Pharmacist Blog: Vitamin “D-Lemma”

Welcome to another installment of our “Vita-gram!” This month, I wanted to write a little about Vitamin D, what it’s good for, and how to sift through the OTC options and find the best choice for you.      

Vitamin D is a fat-soluble vitamin and is absorbed through the skin from sunlight or through a diet of fatty fish (such as salmon) and fortified foods (such as milk and cereal). Few people get enough vitamin D from these sources and many need to supplement, especially the elderly population. Way back when I was a pharmacy student learning about vitamins and supplements, vitamin D was taught as the vitamin necessary for bones to absorb calcium. Within the last 20 years, however, it has become so much more, including playing a potential role in immune function and heart disease.

Vitamin D Supplements

Vitamin D supplements are available as vitamin D3 (cholecalciferol) and vitamin D2 (ergocalciferol). Both are converted in the body to the active form (calcitriol) which regulates calcium absorption in the intestines, although D3 is better absorbed and able to raise levels more than D2. Without enough vitamin D, the intestines cannot effectively absorb calcium, which causes calcium to leach from the bones to serve necessary functions in the heart and nervous system.

Vitamin D3 is available over the counter or paired with Calcium, Magnesium, and most recently, Vitamin K2. The Vitamin D3+K2 pairing sparked my interest, so I wanted to dive a little deeper into why these two vitamins go together and what population this combination may be a good choice for. Vitamin K can be subdivided into K1, which is found in green leafy vegetables and promotes blood clotting, and K2, which is found in fermented foods and promotes the mobilization of calcium. Vitamin K2 has two essential actions: activating the enzyme that incorporates calcium into bone and activating the enzyme that keeps calcium from sticking to the walls of the blood vessels.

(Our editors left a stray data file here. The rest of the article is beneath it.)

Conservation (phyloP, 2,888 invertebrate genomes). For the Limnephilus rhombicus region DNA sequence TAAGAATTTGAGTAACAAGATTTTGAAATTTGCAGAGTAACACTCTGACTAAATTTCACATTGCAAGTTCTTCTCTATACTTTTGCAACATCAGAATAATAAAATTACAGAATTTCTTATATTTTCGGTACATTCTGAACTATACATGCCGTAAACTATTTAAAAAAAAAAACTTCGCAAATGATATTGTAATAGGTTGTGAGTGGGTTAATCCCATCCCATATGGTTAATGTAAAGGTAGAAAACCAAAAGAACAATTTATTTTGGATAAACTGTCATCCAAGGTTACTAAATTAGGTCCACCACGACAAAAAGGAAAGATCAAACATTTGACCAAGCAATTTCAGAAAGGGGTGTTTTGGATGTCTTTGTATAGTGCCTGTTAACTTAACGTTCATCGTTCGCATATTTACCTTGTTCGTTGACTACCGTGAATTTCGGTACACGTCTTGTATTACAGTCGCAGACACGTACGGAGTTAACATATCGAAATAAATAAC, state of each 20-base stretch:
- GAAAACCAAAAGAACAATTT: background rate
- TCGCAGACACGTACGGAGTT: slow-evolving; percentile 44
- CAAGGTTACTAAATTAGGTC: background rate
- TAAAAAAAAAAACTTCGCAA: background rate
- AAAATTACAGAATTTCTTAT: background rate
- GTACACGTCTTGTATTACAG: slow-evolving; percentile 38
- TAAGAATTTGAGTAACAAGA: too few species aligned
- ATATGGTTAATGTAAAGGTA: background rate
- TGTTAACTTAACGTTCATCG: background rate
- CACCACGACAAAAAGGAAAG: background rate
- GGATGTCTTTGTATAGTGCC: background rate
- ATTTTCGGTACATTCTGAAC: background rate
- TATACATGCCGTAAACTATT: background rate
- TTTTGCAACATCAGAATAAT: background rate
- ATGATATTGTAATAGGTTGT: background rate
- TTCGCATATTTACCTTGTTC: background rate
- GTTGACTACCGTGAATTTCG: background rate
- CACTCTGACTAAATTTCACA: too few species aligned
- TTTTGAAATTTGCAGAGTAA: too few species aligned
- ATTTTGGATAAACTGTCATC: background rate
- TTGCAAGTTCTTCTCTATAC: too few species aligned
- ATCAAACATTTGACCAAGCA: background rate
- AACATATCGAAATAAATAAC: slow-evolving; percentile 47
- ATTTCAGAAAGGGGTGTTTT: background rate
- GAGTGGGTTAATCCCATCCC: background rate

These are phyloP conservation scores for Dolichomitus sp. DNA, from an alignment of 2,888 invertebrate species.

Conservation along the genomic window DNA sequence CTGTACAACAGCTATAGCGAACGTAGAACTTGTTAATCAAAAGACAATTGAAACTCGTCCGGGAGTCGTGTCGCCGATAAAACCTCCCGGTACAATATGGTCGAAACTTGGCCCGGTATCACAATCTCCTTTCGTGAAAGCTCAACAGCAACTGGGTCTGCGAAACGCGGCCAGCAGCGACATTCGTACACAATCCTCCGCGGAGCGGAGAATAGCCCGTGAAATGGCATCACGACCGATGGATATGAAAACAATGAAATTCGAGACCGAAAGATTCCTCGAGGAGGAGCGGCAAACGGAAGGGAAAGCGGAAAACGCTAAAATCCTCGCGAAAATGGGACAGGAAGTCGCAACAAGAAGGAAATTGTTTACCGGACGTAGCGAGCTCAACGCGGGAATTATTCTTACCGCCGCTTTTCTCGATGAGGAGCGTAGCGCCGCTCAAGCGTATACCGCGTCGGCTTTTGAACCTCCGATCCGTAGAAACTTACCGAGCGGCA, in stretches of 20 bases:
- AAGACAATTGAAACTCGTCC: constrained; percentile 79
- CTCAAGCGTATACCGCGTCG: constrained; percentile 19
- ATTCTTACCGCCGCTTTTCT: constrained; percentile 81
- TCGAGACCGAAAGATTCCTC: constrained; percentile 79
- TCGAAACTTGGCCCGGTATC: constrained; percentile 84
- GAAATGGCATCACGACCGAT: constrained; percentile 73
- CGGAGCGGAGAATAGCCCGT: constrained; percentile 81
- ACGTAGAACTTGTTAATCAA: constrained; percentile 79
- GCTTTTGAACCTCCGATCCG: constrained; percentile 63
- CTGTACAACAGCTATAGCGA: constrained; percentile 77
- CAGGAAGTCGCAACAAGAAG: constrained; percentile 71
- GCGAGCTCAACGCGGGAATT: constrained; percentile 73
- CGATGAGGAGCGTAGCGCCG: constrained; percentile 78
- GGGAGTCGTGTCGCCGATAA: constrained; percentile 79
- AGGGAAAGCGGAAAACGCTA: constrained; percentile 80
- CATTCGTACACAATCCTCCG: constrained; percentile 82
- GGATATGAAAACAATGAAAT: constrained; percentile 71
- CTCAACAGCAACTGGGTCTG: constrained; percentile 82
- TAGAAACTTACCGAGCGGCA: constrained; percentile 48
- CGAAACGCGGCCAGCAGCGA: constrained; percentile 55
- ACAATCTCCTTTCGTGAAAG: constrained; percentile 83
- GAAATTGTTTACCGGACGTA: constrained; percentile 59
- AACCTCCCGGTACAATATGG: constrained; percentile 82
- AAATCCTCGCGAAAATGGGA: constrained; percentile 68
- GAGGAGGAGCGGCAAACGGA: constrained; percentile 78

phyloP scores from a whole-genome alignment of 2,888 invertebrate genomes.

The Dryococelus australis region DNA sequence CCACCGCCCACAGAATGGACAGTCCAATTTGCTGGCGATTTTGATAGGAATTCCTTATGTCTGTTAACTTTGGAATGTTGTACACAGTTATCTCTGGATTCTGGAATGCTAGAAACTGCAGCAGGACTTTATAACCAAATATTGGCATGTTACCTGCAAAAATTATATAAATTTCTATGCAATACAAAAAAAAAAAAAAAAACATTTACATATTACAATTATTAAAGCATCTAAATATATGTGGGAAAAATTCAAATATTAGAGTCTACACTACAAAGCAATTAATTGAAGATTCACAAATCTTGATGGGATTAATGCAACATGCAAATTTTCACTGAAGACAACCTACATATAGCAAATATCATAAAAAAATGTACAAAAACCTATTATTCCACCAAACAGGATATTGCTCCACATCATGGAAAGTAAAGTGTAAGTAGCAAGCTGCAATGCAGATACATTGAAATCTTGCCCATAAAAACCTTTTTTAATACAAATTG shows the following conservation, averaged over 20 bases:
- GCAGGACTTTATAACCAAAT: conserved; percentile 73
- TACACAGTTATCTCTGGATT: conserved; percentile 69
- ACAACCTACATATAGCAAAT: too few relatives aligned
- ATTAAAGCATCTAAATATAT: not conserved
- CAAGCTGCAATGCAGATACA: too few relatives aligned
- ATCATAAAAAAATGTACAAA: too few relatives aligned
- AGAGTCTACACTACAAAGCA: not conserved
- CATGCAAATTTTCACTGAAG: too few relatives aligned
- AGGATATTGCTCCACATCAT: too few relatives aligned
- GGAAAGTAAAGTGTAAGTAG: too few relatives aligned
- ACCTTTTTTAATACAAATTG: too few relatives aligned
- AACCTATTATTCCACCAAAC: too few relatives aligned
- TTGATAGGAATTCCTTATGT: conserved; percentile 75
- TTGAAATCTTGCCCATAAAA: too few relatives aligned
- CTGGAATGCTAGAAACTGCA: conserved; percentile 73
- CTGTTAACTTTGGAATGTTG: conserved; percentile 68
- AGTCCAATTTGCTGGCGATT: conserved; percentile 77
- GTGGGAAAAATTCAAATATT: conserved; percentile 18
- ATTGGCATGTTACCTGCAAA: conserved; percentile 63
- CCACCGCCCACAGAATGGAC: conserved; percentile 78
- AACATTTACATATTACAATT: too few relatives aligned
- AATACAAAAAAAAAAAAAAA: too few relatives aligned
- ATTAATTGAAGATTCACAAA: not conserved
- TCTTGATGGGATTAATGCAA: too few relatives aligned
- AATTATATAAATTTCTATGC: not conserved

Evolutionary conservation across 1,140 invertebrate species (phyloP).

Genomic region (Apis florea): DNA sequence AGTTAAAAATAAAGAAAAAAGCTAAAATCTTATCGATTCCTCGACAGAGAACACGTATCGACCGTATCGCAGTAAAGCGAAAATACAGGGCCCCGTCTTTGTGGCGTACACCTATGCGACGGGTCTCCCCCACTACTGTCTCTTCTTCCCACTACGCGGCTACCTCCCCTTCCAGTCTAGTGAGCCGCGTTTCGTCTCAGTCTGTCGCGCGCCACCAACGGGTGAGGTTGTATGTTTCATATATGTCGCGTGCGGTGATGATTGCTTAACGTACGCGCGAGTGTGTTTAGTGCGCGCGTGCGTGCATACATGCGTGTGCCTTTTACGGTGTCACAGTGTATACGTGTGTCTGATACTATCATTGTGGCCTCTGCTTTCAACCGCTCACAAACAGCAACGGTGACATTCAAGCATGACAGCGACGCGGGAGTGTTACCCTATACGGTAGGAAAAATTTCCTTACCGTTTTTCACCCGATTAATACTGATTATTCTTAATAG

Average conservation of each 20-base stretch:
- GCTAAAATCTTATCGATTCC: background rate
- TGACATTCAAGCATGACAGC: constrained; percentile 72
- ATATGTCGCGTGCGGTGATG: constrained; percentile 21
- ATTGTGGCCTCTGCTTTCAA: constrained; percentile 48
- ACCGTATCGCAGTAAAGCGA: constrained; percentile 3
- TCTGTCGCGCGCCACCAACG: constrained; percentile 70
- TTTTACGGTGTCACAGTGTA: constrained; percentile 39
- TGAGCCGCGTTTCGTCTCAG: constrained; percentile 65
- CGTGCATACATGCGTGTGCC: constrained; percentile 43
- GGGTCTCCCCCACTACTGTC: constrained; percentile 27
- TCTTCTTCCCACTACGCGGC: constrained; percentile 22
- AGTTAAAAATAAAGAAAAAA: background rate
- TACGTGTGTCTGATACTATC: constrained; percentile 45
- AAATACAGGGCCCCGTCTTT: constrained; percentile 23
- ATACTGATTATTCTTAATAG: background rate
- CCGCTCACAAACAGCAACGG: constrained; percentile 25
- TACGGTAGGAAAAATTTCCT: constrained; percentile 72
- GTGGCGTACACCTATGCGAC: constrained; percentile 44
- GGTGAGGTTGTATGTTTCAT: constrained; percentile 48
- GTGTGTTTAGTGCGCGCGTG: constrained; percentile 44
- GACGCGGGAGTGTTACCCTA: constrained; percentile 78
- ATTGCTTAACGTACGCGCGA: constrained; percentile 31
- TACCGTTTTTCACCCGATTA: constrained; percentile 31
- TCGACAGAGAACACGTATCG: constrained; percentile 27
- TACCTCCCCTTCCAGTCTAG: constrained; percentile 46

Vitamin K2

Numerous studies have been published since 2004 documenting the effectiveness of vitamin K2 in reducing arterial calcification, reducing cardiovascular risk, promoting cardiovascular health, protecting against vertebral bone loss, and increasing bone mineral density and bone strength. Most of the studies have used MenaQ7 (MK-7) as the form of vitamin K2, which we carry here at Oswald’s in our D3+K2 from Ortho Molecular. In my opinion, this is a great choice for cardiovascular, bone, and immune health based on the available research, and most individuals can take it in place of plain vitamin D3. Although vitamin K2 has not been shown to affect blood clotting, I would still avoid this supplement if you are taking a Vitamin K antagonist, such as warfarin, or if you have a clotting disorder, and always speak with your physician before starting a supplement if you have acute or chronic medical conditions. ꝶ